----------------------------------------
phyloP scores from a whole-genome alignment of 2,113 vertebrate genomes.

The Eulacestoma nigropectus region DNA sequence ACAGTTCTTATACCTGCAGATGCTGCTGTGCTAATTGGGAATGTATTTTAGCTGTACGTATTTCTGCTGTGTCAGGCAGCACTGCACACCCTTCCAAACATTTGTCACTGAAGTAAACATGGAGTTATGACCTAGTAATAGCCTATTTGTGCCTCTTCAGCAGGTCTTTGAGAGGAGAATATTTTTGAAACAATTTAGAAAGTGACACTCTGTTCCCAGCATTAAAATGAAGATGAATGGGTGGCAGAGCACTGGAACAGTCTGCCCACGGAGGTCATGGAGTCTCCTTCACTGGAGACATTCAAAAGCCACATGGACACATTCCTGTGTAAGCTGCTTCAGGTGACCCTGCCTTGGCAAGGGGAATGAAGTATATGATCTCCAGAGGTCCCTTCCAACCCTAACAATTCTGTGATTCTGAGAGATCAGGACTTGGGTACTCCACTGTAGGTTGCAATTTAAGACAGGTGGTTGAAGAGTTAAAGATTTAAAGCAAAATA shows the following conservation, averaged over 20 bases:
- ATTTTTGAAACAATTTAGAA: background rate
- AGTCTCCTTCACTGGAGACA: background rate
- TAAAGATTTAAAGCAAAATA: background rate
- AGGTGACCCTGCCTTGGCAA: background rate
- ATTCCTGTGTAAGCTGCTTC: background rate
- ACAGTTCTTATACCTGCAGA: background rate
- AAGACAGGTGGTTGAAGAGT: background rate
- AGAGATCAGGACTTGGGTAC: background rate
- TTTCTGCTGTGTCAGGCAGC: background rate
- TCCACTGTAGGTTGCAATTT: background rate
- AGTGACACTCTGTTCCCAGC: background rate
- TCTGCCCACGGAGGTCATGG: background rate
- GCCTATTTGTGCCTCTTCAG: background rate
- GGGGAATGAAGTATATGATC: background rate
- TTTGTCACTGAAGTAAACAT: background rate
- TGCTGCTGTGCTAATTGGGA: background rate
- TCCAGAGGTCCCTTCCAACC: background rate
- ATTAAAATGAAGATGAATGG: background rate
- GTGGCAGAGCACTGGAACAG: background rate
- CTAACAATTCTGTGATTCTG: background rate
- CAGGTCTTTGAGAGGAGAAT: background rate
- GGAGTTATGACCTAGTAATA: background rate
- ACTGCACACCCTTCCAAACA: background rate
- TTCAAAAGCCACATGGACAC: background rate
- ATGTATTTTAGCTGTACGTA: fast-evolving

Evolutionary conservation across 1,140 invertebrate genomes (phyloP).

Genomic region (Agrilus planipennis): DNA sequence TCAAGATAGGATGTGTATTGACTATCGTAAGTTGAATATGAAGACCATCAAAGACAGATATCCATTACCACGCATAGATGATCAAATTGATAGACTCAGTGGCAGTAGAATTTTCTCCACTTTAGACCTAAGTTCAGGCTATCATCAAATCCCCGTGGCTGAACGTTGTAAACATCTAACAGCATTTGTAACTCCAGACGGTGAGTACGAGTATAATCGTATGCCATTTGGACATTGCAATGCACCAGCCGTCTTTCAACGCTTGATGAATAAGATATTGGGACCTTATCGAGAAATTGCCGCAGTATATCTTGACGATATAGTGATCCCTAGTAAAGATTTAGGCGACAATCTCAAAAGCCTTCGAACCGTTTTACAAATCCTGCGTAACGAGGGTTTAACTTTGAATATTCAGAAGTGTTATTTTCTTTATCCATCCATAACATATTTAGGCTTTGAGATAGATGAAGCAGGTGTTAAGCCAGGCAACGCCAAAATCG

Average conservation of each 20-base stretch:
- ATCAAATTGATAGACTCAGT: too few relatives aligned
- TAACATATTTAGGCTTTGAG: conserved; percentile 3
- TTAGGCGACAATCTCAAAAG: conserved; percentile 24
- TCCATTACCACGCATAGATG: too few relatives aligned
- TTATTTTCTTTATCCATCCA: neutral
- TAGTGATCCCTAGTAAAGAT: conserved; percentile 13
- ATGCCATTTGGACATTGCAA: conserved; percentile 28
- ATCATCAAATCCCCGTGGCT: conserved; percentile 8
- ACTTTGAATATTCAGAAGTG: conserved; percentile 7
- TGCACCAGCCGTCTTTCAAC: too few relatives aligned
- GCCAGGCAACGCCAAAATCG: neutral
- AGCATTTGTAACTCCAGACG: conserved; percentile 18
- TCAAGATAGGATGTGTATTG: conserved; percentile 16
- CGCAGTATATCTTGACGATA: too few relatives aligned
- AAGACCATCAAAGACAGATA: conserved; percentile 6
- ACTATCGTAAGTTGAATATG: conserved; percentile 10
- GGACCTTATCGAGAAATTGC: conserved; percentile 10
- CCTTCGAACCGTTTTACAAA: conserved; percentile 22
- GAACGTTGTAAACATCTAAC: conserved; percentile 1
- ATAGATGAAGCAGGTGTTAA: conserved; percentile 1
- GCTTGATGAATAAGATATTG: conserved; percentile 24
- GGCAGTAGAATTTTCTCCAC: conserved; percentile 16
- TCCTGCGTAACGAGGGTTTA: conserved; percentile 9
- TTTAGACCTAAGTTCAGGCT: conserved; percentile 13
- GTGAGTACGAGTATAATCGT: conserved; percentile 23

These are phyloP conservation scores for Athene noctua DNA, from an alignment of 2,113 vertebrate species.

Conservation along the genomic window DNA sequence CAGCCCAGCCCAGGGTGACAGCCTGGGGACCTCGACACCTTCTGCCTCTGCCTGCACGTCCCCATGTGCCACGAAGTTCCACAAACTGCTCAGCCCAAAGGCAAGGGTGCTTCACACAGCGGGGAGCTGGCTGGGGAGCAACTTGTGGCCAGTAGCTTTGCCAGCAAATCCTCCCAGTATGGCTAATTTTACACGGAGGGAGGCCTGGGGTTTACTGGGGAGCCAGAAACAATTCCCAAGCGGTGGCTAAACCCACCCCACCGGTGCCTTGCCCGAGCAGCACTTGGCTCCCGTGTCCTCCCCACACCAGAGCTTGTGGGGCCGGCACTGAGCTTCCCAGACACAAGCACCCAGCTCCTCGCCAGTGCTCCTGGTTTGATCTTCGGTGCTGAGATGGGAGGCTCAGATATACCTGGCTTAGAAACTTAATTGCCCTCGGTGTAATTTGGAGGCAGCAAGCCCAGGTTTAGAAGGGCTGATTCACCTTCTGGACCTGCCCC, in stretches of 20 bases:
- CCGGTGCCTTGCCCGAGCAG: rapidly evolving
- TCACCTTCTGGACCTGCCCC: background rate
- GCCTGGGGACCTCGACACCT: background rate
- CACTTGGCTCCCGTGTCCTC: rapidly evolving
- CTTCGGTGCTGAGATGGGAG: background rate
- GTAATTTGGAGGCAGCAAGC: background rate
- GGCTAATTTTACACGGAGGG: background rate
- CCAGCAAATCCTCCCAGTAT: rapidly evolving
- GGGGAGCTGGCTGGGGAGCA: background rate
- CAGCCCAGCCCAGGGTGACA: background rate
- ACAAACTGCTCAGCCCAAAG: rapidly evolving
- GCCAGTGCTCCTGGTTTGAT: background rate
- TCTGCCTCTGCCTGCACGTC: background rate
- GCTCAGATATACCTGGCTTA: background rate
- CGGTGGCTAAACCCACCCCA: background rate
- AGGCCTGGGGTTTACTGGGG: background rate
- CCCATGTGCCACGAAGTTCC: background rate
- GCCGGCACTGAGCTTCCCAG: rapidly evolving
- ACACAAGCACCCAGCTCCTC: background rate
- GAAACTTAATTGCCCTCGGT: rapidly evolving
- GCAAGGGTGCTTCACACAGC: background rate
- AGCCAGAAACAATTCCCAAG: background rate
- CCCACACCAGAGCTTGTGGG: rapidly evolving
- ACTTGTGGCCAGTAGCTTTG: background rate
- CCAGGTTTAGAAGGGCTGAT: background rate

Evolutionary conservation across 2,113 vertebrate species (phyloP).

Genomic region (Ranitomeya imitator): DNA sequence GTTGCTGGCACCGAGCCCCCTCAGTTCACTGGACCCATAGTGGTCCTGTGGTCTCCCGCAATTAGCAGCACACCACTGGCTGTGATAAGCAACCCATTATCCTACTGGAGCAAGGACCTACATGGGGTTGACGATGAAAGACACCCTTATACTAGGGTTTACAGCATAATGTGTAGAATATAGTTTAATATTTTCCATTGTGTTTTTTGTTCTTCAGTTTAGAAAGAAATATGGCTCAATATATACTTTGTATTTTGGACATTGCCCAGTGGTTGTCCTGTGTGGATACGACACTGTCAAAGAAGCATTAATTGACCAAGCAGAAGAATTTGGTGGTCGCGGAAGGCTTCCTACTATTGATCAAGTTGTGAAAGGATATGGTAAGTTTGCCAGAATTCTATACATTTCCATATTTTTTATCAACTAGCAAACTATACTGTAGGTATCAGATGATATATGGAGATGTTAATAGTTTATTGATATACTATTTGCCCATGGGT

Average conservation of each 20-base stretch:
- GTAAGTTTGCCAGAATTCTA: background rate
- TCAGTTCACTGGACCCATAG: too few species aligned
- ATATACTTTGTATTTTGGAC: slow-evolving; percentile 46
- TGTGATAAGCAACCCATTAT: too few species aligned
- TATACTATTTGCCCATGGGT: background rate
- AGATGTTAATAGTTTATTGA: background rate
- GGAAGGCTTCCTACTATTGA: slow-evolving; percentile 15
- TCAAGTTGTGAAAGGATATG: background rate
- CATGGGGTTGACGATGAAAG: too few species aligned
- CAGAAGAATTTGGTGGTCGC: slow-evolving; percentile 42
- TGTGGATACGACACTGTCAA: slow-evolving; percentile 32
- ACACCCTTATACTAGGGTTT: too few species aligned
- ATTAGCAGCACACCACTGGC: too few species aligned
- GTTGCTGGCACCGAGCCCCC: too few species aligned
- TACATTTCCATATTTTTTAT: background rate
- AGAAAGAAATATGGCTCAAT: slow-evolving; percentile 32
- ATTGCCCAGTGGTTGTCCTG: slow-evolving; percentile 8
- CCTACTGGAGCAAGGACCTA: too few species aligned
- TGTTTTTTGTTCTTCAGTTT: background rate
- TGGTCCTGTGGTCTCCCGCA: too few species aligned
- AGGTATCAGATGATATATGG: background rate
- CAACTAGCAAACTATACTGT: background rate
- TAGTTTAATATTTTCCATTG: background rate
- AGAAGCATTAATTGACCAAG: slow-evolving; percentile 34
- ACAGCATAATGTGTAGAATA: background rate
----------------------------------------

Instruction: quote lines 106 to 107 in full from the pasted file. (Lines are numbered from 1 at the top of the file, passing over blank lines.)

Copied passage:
- AGGTATCAGATGATATATGG: background rate
- CAACTAGCAAACTATACTGT: background rate